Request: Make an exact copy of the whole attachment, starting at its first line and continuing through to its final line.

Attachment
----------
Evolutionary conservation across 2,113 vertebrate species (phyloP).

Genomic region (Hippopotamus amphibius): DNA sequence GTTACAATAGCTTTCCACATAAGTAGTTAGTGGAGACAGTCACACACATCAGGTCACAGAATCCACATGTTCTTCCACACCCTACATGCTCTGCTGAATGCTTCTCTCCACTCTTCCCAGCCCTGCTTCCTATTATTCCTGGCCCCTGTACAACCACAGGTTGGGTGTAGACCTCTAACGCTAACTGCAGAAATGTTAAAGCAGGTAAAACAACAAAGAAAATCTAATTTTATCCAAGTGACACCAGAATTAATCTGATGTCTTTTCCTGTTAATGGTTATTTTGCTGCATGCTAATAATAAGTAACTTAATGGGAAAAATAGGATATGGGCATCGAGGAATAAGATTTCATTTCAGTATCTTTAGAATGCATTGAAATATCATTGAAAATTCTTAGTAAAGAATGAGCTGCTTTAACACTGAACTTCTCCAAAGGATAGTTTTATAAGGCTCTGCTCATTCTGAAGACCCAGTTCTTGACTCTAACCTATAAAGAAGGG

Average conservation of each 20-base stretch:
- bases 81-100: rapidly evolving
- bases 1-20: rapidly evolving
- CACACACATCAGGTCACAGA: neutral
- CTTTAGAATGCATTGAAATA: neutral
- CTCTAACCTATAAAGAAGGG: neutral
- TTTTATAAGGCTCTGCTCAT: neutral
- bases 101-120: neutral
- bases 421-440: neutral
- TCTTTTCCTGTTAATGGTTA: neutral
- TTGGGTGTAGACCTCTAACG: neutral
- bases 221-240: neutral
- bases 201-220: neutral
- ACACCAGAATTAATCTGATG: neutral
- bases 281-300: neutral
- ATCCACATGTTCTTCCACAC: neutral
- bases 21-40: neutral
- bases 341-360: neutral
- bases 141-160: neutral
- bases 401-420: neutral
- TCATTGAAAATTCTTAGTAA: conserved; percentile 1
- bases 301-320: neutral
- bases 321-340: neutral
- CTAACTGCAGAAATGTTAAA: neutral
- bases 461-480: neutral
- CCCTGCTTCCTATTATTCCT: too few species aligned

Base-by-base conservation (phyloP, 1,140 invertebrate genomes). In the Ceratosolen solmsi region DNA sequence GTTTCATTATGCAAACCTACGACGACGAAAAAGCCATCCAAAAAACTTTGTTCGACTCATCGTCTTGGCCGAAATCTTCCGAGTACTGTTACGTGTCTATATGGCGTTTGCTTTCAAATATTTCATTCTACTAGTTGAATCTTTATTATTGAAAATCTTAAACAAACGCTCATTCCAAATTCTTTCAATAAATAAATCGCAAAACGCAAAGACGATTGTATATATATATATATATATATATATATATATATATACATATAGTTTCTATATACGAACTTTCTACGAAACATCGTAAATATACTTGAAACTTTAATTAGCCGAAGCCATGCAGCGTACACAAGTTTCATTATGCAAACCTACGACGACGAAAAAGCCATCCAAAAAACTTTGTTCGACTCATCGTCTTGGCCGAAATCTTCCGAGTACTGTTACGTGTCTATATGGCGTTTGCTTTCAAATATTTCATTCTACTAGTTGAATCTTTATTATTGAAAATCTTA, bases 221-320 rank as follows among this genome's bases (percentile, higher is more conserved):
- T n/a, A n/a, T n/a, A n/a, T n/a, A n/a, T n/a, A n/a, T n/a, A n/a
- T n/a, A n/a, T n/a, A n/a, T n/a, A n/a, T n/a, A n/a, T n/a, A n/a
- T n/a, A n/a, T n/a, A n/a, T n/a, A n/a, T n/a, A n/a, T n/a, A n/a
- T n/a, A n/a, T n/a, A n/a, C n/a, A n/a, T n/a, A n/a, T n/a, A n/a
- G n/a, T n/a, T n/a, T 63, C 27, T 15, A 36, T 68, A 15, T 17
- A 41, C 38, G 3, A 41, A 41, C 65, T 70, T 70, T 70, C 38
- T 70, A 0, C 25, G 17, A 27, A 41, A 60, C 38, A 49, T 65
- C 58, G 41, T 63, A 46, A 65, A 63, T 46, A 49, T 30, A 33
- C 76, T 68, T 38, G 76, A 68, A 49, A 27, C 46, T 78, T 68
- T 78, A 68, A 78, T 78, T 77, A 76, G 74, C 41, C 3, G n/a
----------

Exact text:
Evolutionary conservation across 2,113 vertebrate species (phyloP).

Genomic region (Hippopotamus amphibius): DNA sequence GTTACAATAGCTTTCCACATAAGTAGTTAGTGGAGACAGTCACACACATCAGGTCACAGAATCCACATGTTCTTCCACACCCTACATGCTCTGCTGAATGCTTCTCTCCACTCTTCCCAGCCCTGCTTCCTATTATTCCTGGCCCCTGTACAACCACAGGTTGGGTGTAGACCTCTAACGCTAACTGCAGAAATGTTAAAGCAGGTAAAACAACAAAGAAAATCTAATTTTATCCAAGTGACACCAGAATTAATCTGATGTCTTTTCCTGTTAATGGTTATTTTGCTGCATGCTAATAATAAGTAACTTAATGGGAAAAATAGGATATGGGCATCGAGGAATAAGATTTCATTTCAGTATCTTTAGAATGCATTGAAATATCATTGAAAATTCTTAGTAAAGAATGAGCTGCTTTAACACTGAACTTCTCCAAAGGATAGTTTTATAAGGCTCTGCTCATTCTGAAGACCCAGTTCTTGACTCTAACCTATAAAGAAGGG

Average conservation of each 20-base stretch:
- bases 81-100: rapidly evolving
- bases 1-20: rapidly evolving
- CACACACATCAGGTCACAGA: neutral
- CTTTAGAATGCATTGAAATA: neutral
- CTCTAACCTATAAAGAAGGG: neutral
- TTTTATAAGGCTCTGCTCAT: neutral
- bases 101-120: neutral
- bases 421-440: neutral
- TCTTTTCCTGTTAATGGTTA: neutral
- TTGGGTGTAGACCTCTAACG: neutral
- bases 221-240: neutral
- bases 201-220: neutral
- ACACCAGAATTAATCTGATG: neutral
- bases 281-300: neutral
- ATCCACATGTTCTTCCACAC: neutral
- bases 21-40: neutral
- bases 341-360: neutral
- bases 141-160: neutral
- bases 401-420: neutral
- TCATTGAAAATTCTTAGTAA: conserved; percentile 1
- bases 301-320: neutral
- bases 321-340: neutral
- CTAACTGCAGAAATGTTAAA: neutral
- bases 461-480: neutral
- CCCTGCTTCCTATTATTCCT: too few species aligned

Base-by-base conservation (phyloP, 1,140 invertebrate genomes). In the Ceratosolen solmsi region DNA sequence GTTTCATTATGCAAACCTACGACGACGAAAAAGCCATCCAAAAAACTTTGTTCGACTCATCGTCTTGGCCGAAATCTTCCGAGTACTGTTACGTGTCTATATGGCGTTTGCTTTCAAATATTTCATTCTACTAGTTGAATCTTTATTATTGAAAATCTTAAACAAACGCTCATTCCAAATTCTTTCAATAAATAAATCGCAAAACGCAAAGACGATTGTATATATATATATATATATATATATATATATATATACATATAGTTTCTATATACGAACTTTCTACGAAACATCGTAAATATACTTGAAACTTTAATTAGCCGAAGCCATGCAGCGTACACAAGTTTCATTATGCAAACCTACGACGACGAAAAAGCCATCCAAAAAACTTTGTTCGACTCATCGTCTTGGCCGAAATCTTCCGAGTACTGTTACGTGTCTATATGGCGTTTGCTTTCAAATATTTCATTCTACTAGTTGAATCTTTATTATTGAAAATCTTA, bases 221-320 rank as follows among this genome's bases (percentile, higher is more conserved):
- T n/a, A n/a, T n/a, A n/a, T n/a, A n/a, T n/a, A n/a, T n/a, A n/a
- T n/a, A n/a, T n/a, A n/a, T n/a, A n/a, T n/a, A n/a, T n/a, A n/a
- T n/a, A n/a, T n/a, A n/a, T n/a, A n/a, T n/a, A n/a, T n/a, A n/a
- T n/a, A n/a, T n/a, A n/a, C n/a, A n/a, T n/a, A n/a, T n/a, A n/a
- G n/a, T n/a, T n/a, T 63, C 27, T 15, A 36, T 68, A 15, T 17
- A 41, C 38, G 3, A 41, A 41, C 65, T 70, T 70, T 70, C 38
- T 70, A 0, C 25, G 17, A 27, A 41, A 60, C 38, A 49, T 65
- C 58, G 41, T 63, A 46, A 65, A 63, T 46, A 49, T 30, A 33
- C 76, T 68, T 38, G 76, A 68, A 49, A 27, C 46, T 78, T 68
- T 78, A 68, A 78, T 78, T 77, A 76, G 74, C 41, C 3, G n/a